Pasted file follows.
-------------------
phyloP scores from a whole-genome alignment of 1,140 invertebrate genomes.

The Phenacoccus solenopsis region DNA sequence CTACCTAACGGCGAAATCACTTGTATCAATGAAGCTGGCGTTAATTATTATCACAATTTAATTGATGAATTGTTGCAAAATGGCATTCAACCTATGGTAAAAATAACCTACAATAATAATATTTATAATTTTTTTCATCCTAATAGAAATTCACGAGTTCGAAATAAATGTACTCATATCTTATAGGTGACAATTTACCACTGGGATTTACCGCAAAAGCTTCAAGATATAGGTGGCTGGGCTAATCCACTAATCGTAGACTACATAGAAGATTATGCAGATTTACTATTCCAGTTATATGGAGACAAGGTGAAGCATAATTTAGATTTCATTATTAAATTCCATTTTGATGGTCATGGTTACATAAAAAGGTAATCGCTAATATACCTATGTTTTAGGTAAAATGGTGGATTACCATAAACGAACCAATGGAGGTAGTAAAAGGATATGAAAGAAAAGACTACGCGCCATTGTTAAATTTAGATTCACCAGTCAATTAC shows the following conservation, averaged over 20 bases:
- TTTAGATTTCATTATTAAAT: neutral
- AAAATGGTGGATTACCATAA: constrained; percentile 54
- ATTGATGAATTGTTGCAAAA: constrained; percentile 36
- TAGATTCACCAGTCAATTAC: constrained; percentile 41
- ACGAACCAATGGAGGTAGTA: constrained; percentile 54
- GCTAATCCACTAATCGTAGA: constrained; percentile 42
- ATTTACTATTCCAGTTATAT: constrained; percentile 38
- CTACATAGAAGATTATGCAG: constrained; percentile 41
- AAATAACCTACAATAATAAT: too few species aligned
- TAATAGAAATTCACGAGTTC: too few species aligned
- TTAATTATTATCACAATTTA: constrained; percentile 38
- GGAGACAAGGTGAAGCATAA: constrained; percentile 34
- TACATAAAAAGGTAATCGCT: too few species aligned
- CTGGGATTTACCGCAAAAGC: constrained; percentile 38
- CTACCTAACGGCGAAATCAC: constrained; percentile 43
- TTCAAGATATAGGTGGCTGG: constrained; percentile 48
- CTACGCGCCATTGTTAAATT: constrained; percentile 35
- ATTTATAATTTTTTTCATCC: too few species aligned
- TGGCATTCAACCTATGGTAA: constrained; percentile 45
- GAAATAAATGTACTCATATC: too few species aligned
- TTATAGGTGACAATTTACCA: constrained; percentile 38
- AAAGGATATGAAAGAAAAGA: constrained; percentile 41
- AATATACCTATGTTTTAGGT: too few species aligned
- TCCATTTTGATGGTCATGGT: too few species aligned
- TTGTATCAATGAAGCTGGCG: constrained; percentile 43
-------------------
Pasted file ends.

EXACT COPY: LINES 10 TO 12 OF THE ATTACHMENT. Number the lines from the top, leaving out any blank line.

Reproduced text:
- CTACATAGAAGATTATGCAG: constrained; percentile 41
- AAATAACCTACAATAATAAT: too few species aligned
- TAATAGAAATTCACGAGTTC: too few species aligned